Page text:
Which are the rules we hear most often?

One particular comes to mind: Show don’t tell.

Ah, that’s a keeper. Makes you feel all warm and fuzzy inside, doesn’t it?

Problem is people take it way too seriously.

I think “Show don’t tell” or some variation of it is the single biggest reason why people fail to finish their stories. This one is the perfectionist’s mantra and because of it, novices are never satisfied with their creations.

What novices need to learn is to develop habits, not rules, habits that will enable you to produce a large word count. The writing technique can be developed and fine-tuned later, after you’ve developed the habit of simply sitting down and allowing your mind to flow wherever it wants to. Think about directing it later. If you’re a stickler for the rules, you will forever remain in that “want that perfect first line” phase aka “the Dreaded Empty Page”.

Tell the story first. Tell the activity as it comes and if it feels right. Don’t stand in its way as the floodgates are opened. Unleash your instinct, lend it to your characters, let it guide them and worry not of the words you use. Only after it’s been done, after the flood has ran itself out, look at the result and think about what was the purpose behind the details that glittered into existence among that chaos of flow. You will be surprised what comes out of you. Yes, some of it will be garbage but at least you will know it came from a pristine place.

But the main reason why ‘tell’ is better than ‘show’: it’s fast. It enables you to keep pace with the story. When the story springs forth, it’s a raging torrent. How will you be able to keep up with it if you’re worried about words? By writing fast, you’re not in control. The events in the story are not predictable to you as they would be should you be placing the perfect word after perfect word.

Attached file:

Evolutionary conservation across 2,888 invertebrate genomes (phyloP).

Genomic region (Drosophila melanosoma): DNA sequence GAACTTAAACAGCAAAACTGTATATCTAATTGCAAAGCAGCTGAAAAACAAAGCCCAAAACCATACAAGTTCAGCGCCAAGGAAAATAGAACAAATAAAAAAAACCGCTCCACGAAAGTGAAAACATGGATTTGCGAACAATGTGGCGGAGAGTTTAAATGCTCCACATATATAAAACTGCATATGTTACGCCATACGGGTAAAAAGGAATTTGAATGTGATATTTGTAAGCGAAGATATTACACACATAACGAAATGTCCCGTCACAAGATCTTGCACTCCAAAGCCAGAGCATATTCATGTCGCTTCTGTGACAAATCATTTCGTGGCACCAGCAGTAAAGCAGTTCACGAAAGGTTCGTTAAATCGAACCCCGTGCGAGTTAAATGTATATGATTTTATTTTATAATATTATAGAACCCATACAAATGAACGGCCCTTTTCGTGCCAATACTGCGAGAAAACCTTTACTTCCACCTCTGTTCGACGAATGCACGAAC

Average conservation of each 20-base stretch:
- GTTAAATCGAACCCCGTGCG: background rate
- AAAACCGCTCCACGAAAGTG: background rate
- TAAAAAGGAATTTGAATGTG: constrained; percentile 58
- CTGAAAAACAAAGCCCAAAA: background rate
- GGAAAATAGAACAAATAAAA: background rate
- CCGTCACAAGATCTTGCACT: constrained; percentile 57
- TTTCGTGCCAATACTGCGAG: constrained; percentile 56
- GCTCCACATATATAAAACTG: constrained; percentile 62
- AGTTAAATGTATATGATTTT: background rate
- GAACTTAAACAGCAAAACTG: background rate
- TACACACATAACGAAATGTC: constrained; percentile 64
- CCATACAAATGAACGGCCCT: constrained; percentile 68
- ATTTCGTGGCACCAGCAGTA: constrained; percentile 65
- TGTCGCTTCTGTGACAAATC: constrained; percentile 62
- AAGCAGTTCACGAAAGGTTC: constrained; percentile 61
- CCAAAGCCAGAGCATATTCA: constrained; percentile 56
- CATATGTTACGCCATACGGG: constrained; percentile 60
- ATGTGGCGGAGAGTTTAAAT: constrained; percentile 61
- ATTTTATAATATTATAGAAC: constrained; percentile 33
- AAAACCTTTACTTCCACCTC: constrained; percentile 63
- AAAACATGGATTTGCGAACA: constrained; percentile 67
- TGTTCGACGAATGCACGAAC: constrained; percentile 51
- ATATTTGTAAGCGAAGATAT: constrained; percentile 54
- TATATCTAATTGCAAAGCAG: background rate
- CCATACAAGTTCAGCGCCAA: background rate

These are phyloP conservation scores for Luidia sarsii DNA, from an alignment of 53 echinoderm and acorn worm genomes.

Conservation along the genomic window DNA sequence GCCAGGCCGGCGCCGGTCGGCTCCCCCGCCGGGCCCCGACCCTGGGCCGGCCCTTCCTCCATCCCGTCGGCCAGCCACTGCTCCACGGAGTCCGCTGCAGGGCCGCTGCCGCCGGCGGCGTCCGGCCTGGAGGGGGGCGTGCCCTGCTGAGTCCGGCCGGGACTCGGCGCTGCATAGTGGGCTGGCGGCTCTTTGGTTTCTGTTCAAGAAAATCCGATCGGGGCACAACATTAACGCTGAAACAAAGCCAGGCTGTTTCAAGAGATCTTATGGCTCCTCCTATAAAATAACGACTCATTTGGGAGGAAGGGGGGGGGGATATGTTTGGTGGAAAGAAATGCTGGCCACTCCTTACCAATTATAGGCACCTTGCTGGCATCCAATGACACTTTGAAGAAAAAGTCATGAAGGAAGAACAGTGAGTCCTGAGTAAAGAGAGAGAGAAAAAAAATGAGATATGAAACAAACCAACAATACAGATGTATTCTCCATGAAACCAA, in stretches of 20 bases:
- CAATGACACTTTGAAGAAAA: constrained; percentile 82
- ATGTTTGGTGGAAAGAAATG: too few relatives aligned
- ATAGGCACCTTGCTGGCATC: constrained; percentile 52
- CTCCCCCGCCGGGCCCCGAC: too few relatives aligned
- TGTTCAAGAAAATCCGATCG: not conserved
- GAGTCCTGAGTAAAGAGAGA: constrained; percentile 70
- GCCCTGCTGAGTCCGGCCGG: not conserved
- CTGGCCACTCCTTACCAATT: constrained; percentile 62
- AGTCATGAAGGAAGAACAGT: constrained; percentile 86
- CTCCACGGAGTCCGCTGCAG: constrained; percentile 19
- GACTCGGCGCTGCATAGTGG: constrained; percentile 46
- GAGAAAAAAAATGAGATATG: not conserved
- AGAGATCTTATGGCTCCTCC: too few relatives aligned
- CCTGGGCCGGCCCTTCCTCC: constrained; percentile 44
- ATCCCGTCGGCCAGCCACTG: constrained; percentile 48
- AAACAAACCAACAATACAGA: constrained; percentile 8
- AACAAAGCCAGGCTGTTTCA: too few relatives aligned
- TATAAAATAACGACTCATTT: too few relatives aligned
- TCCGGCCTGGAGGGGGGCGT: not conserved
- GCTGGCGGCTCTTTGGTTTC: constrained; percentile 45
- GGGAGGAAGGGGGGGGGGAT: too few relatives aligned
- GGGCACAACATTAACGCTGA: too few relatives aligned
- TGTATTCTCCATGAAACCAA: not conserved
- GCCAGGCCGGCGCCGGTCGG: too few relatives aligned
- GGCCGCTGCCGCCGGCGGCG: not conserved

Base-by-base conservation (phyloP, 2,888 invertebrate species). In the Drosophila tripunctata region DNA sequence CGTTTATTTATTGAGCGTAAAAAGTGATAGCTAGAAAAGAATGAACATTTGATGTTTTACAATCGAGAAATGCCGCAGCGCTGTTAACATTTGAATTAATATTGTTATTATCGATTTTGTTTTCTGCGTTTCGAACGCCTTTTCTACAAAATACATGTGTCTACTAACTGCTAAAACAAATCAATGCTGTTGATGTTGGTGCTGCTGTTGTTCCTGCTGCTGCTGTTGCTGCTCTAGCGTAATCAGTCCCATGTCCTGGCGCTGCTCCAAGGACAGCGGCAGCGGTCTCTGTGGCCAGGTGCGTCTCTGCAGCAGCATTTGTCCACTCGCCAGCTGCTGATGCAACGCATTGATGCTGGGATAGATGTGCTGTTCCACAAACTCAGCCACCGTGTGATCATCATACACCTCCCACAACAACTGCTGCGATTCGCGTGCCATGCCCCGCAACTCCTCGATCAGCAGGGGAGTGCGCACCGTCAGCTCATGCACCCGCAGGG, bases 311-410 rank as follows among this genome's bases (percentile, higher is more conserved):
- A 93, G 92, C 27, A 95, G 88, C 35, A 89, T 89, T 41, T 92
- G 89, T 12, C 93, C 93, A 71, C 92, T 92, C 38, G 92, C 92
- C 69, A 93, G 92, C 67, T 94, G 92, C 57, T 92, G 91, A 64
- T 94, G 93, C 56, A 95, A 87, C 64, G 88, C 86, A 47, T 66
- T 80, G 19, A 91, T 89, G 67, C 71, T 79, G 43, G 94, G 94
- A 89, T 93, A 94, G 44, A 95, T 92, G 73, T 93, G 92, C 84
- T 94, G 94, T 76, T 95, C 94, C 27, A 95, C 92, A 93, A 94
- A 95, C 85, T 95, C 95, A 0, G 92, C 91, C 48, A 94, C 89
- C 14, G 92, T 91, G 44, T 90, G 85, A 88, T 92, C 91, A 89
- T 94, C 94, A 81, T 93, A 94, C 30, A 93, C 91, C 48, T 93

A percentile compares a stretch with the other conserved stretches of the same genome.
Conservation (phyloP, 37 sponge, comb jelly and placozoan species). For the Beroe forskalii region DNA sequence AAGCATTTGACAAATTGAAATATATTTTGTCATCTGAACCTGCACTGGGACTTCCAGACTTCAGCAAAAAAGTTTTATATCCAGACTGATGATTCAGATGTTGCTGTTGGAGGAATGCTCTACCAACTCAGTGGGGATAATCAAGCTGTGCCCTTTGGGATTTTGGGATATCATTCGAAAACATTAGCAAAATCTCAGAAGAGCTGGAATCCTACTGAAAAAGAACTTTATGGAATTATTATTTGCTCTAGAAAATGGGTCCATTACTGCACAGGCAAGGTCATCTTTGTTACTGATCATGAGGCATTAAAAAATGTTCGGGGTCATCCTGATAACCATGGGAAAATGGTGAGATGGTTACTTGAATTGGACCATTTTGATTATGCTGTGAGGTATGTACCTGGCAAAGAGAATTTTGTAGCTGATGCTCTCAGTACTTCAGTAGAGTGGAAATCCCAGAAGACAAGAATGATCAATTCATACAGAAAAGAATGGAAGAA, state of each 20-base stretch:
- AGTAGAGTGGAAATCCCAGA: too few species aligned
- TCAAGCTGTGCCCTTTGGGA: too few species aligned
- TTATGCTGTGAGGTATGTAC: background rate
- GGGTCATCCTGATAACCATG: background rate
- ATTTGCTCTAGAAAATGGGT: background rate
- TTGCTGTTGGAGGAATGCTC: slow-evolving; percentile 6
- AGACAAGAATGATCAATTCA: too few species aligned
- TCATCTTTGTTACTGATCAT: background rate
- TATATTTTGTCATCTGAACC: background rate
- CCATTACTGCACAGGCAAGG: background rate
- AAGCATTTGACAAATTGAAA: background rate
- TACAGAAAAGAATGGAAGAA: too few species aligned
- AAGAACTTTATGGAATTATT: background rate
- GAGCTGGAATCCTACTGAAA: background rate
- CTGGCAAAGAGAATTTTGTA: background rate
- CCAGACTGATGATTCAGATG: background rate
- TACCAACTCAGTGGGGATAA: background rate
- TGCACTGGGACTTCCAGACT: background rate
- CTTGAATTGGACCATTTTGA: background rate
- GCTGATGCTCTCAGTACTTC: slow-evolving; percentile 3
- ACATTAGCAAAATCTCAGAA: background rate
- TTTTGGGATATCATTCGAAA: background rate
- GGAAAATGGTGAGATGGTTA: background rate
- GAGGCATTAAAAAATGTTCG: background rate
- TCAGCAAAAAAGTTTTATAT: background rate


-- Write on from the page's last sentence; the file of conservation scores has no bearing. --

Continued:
Another reason why writing in ‘show’ is bad: you’re conscious of your use of vocabulary. If you show, you’re texting, not dreaming. When the story floods out of you, it should be like dreaming. A lucid trance in which you forget yourself and pass into pure function. You’re not really there as the story gushes out. You give your body over to the arrogant gods and the fickle muses and let them weave their fabled song.

If you ‘show’, you’re using your conscious brain. That kills flow, it kills immersion as it is essentially editing mode.

Once the novel is done and you’re in true editing mode, you can ask yourself: “How to show the reader this? Or even better: how to hint at it without actually mentioning it? How do I create a mystery out of this so the reader gets to discover it for himself/herself?

Here’s my personal version of “Show don’t tell”:

Show if you can.
Tell if you must.
Imply whenever possible.

That last one is supposed to motivate you to have secondary plots running in the background. Some authors call it “Make things happen off screen.” This gives the story depth. It stirs curiosity in the reader’s mind, making them ask the single most important question of successful immersion: “What is happening there and why?” Throw the reader hints. Make them guess. Make a thought gnaw on their mind as they go to sleep. Make your story the first thing on their mind when they wake up. Give people sleepless nights.
No matter what they say to you, ‘tell’ is your friend. But just like any other friend, you shouldn’t abuse it.

In conlusion: read the rules of writing and then forget them. They are still there in the background but you shouldn’t allow them to exist in your surface as they will make you second-guess your work and slow down your progress.